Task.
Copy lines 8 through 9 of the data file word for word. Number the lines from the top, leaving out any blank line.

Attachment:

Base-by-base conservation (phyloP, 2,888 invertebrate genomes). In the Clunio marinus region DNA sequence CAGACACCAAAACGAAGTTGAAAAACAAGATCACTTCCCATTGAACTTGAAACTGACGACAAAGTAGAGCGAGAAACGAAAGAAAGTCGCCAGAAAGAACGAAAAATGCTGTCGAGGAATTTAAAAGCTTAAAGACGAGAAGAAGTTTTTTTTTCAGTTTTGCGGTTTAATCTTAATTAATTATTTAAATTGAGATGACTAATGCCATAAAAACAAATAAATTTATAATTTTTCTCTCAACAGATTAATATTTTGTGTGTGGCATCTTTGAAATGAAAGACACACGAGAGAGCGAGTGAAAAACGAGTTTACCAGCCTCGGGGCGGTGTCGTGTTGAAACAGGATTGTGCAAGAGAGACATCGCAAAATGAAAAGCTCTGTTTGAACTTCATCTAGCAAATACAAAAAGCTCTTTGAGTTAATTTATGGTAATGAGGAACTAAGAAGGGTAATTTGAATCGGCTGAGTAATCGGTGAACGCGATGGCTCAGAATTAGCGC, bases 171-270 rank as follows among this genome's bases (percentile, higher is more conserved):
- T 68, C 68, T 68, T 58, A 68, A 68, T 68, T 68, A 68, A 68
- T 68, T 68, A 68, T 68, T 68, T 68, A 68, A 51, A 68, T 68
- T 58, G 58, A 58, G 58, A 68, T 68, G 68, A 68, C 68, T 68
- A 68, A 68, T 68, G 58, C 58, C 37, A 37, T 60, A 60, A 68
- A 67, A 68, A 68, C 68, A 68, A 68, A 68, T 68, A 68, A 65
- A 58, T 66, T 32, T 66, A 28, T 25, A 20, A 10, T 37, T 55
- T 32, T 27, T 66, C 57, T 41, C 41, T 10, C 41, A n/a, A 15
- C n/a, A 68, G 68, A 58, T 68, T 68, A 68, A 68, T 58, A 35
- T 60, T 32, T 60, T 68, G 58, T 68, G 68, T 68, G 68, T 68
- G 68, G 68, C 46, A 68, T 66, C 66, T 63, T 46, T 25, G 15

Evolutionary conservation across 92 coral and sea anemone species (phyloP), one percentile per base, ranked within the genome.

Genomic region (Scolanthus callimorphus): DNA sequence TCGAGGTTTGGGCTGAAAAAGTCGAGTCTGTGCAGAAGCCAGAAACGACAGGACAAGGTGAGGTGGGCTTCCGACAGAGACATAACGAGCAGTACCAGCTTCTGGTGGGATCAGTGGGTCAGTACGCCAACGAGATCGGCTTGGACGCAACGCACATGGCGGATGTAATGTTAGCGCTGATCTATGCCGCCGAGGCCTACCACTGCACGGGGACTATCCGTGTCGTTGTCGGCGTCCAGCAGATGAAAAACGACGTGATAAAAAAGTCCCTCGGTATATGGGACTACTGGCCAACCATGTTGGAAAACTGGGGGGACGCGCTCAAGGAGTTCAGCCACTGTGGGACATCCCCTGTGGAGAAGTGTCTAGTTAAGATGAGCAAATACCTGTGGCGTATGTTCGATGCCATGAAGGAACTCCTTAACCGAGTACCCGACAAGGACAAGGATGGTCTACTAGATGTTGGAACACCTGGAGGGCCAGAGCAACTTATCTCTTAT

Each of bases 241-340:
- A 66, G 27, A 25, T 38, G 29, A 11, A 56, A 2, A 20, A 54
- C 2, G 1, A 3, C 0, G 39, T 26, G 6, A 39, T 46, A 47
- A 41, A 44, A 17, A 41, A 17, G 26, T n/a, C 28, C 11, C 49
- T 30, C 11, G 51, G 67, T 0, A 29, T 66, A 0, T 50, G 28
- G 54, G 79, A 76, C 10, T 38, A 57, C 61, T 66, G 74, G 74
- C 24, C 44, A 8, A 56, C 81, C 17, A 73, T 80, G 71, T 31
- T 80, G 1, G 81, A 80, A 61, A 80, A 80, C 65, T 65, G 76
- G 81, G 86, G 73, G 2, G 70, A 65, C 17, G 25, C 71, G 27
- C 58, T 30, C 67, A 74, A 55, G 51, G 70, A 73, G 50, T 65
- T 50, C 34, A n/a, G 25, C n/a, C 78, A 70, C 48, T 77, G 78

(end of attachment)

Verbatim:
- T 32, T 27, T 66, C 57, T 41, C 41, T 10, C 41, A n/a, A 15
- C n/a, A 68, G 68, A 58, T 68, T 68, A 68, A 68, T 58, A 35